Theme: Knowing the Times
This week we see the dangers of legalism and modernism still among us.
The Pharisees and Sadducees came to Jesus and tested him by asking him to show them a sign from heaven.
He replied, “When evening comes, you say, ‘It will be fair weather, for the sky is red,’ and in the morning, ‘Today it will be stormy, for the sky is red and overcast.’ You know how to interpret the appearance of the sky, but you cannot interpret the signs of the times. A Wicked and adulterous generation looks for a miraculous sign, but none will be given it except the sign of Jonah.” Jesus then left them and went away.
When they went across the lake, the disciples forgot to take bread. “Be careful,” Jesus said to them. “be on your guard against the yeast of the Pharisees and Sadducees.”
It took a great deal of unbelief for the Pharisees and Sadducees to ask a sign from Jesus after he had already given so many. Matthew alone has told us about his healing the sick, casting out demons, calming storms on Galilee, feeding the hungry, even raising the dead. Most, if not all of these miracles must have been reported back to these leaders, which is why they had come to challenge Jesus. But it was not really signs they were after. They hated Jesus for who he was, and their demand was really only a open attempt to discredit him.
“Show us a sign!” “Show us a sign from heaven!”
At this same point in the next gospel, Mark tells us that Jesus “sighed deeply” (Mark. 8:12). So we may conclude that Jesus’ answer came from a heavy heart. He was distressed at the fierce unbelief and lack of spiritual understanding of those who should have been leading Israel to believe on him as their Messiah. “When evening comes, you say, ‘It will be fair weather, for the sky is red,’ and in the morning, ‘Today it will be stormy, for the sky is red and overcast.’ You know how to interpret the appearance of the sky, but you cannot interpret the signs of the times,” Jesus said. “A wicked and adulterous generation looks for a miraculous sign, but none will be given it except the sign of Jonah.” Then he “left them and went away” (vv. 2-4). Those last words are ominous with meaning.
We have already studied the sign of Jonah, since Jesus spoke of it in nearly the same words as early as chapter 12 (v. 39). What is new here is his reference to the leaders’ skill in predicting changes in the weather. We have almost the same saying, of course. People used to say,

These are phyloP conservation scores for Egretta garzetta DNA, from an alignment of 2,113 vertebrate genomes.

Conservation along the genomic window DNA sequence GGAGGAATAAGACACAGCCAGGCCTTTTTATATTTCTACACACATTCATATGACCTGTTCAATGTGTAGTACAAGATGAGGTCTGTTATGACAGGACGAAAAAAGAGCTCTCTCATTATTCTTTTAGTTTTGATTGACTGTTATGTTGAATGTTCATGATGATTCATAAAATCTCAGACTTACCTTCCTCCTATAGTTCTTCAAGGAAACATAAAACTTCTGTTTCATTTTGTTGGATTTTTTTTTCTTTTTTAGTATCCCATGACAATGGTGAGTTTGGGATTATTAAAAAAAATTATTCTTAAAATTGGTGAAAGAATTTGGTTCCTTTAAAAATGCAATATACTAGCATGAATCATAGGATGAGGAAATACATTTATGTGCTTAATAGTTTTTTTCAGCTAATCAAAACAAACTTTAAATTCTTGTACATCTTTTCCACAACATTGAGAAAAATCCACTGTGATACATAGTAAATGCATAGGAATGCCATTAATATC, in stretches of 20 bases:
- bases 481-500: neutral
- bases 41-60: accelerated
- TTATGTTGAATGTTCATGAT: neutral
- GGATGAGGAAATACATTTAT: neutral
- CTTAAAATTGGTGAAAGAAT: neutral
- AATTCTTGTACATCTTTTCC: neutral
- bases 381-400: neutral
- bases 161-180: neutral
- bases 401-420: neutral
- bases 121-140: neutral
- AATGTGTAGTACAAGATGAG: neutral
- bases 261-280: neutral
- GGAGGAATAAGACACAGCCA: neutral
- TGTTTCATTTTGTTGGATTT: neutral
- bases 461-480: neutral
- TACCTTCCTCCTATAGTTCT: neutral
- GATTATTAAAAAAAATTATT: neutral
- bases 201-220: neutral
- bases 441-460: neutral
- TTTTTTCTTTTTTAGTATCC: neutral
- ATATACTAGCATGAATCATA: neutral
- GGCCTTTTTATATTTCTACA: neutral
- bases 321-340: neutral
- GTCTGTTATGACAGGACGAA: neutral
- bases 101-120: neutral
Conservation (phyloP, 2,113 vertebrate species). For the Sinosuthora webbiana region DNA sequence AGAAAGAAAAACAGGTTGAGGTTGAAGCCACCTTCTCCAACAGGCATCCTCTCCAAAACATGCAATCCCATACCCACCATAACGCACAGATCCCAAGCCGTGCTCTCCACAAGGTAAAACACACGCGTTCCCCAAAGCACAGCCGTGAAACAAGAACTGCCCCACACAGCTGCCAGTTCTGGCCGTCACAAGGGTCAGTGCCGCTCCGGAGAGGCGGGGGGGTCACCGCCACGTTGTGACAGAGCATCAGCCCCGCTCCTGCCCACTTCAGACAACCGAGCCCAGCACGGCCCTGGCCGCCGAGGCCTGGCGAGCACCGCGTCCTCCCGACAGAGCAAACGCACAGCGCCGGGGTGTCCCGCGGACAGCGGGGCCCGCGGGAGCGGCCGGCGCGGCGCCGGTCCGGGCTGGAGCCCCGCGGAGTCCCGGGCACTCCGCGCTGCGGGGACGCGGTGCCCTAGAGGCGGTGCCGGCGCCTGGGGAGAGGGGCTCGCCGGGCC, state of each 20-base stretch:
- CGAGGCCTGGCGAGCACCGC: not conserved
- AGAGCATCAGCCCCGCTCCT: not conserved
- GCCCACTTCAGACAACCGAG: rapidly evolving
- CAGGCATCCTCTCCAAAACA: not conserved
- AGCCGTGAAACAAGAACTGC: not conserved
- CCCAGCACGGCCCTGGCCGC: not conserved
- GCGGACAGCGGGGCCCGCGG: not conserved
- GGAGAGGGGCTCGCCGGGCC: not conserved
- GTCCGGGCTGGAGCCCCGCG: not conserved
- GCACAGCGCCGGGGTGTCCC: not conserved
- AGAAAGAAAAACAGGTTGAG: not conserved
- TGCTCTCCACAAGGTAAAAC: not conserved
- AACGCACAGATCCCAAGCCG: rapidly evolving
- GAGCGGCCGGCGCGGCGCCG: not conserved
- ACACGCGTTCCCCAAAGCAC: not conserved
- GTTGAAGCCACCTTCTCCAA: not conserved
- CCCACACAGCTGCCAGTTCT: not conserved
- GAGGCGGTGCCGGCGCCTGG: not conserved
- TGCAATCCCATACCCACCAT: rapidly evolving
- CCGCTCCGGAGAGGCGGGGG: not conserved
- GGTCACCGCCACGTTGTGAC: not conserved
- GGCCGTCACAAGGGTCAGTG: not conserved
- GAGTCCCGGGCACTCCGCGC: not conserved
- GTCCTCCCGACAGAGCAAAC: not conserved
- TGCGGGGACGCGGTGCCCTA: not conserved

Red sky at night: sailors’ delight.
Red sky in the morning: sailors take warning.
Yet we might be closer to Christ’s actual meaning if we compare his saying to our preoccupation with weather reports. Some people watch the evening news on television chiefly to see the weather predictions, which are really quite amazing. We have satellite pictures that display cloud cover and moisture density, computer-generated graphics of clouds, rain and snow patterns, live pictures of hurricanes, floods and blizzards, and day forecasts. All this can be seen on a global scale, too, if we want it.
But wouldn’t Jesus say to us, if he were here to speak to us freshly and directly, “You know how to forecast the weather, but you cannot interpret the times in which you live. For I came; I died for sin; I have been raised from the dead, and all that means nothing to you. You worry about whether it is going to rain tomorrow, but you don’t give a single serious thought to where you will spend eternity.”
What will get through to such a wicked and adulterous generation as our own? Nothing, of course—if we will not believe on the basis of the sign of the prophet Jonah, which is a reference to Jesus’ death and resurrection.
We can understand the failure of the Pharisees and Sadducees to perceive the signs of the times, of course. They were unable to understand because they would not understand. It is exactly why people are unable to believe on Jesus Christ today, not because they are unable to believe but because they do not want to believe. What really is incomprehensible is the dense minds of the disciples. To reapply the title of a movie of a few years back, the Pharisees may have been spiritually “dumb,” but the disciples were “dumber.” They were dumber because they had every reason and help for understanding.
Again, this is set in the context of the story. After leaving the unbelieving leaders of the nation, Jesus went back across the Sea of Galilee, taking his disciples with him. He had withdrawn from Galilee before when he had traveled north to the region of Tyre and Sidon (Matt. 15:21). Now he left again. As we will learn when we get to verse 13, he was headed for the region of Caesarea Philippi, which was about as far from Jerusalem as it was possible to get by going north. This was the last of Jesus’ withdrawals before his final return to Jerusalem, where he was crucified.
What was the real reason the Pharisees and Sadducees asked for a sign from Jesus?
How did Jesus respond? Where did he then go?
Why were the disciples dumber than the Pharisees?
With what are you more concerned: tomorrow’s weather or your place in eternity? How well do you demonstrate your priority?
Identify the sign of the prophet Jonah. See Matthew 12:39-41 and Luke 11:29-32.